Trans community advocates in Tasmania have welcomed opposition from the state’s Minister for Women, Madeleine Ogilvie, to Senate Claire Chandler’s bill allowing trans women to be excluded from women’s sports.
Premier Peter Gutwein and Sports Minister Nic Street have also voiced their opposition to the bill, which would see sports segregated by “biological sex” to exclude trans women.
Ogilvie responded this week to a question in Parliament from the Member for Clark, Kristie Johnstone, who described the Bill as “divisive, hurtful, and utterly unnecessary”.
She said that she concurred with the State Government’s opposition to the bill.
Johnstone also asked Ogilvie the explain what the State Government is doing to foster trans inclusion.
Ogilvie responded by citing an increase to the Tasmanian LGBTIQ+ Community Fund and research into the needs of the community by the State Government and the University of Tasmania.
Equality Tasmania spokesperson Dr Charlie Burton thanked Ogilvie for supporting the Premier’s opposition to Chandler’s bill.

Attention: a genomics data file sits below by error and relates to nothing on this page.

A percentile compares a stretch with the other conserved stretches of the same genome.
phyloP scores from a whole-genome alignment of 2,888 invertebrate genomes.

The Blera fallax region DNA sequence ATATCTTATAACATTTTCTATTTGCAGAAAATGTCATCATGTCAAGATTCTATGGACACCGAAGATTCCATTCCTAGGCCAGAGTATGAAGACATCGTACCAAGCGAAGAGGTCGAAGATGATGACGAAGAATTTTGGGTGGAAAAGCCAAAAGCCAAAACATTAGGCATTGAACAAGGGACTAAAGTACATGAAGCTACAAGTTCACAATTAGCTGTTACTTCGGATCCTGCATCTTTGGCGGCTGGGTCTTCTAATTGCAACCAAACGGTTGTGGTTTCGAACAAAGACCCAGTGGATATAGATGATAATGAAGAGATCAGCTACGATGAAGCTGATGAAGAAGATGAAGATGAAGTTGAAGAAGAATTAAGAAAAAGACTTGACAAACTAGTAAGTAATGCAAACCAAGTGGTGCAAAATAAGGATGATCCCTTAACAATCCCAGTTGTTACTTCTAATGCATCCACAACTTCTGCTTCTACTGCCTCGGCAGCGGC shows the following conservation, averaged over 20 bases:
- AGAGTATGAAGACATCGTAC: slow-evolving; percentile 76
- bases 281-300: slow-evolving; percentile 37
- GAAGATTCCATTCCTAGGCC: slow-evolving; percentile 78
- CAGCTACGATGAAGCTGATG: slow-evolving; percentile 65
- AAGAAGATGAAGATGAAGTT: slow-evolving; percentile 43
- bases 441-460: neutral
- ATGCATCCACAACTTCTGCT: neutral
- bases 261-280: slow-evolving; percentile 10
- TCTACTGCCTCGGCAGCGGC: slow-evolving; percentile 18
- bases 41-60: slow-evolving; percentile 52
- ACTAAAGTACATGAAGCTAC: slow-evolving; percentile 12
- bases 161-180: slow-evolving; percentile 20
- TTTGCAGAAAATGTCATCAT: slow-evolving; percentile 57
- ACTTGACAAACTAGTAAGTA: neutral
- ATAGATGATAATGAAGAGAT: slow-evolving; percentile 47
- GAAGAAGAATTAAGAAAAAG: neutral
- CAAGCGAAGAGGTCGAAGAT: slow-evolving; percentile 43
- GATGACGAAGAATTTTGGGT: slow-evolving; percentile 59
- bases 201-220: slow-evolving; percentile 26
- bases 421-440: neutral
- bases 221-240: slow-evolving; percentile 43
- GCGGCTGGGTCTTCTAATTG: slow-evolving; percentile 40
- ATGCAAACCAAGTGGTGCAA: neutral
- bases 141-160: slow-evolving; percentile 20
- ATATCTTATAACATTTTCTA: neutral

“We will seek a meeting with Ms Ogilvie and Mr Street to outline our detailed concerns about the bill, including the way it undermines the aspiration and hard work of many Tasmanian grassroots sports clubs towards being more inclusive of trans players,” said Dr Burton.
Prime Minister Scott Morrison has been vocal about his support for the bill to exclude trans women.
“I think it’s a terrific bill, and I’ve given [Chandler] great encouragement,” Morrison said last month.
“Claire is a champion for women’s sport, and I think she’s been right to raise these issues in the way that she has.”
Hundreds of trans community members and supporters recently rallied outside Hobart Town Hall to show their support for equality and to protest the discriminatory sports bill.
Former Tasmanian Anti-Discrimination Commissioner Robin Banks told the rally that Chandler’s bill fails to address “pressing safety or equality issues facing women and girls”.
““Attacks on anyone’s equality are attacks on all equality,” said Banks.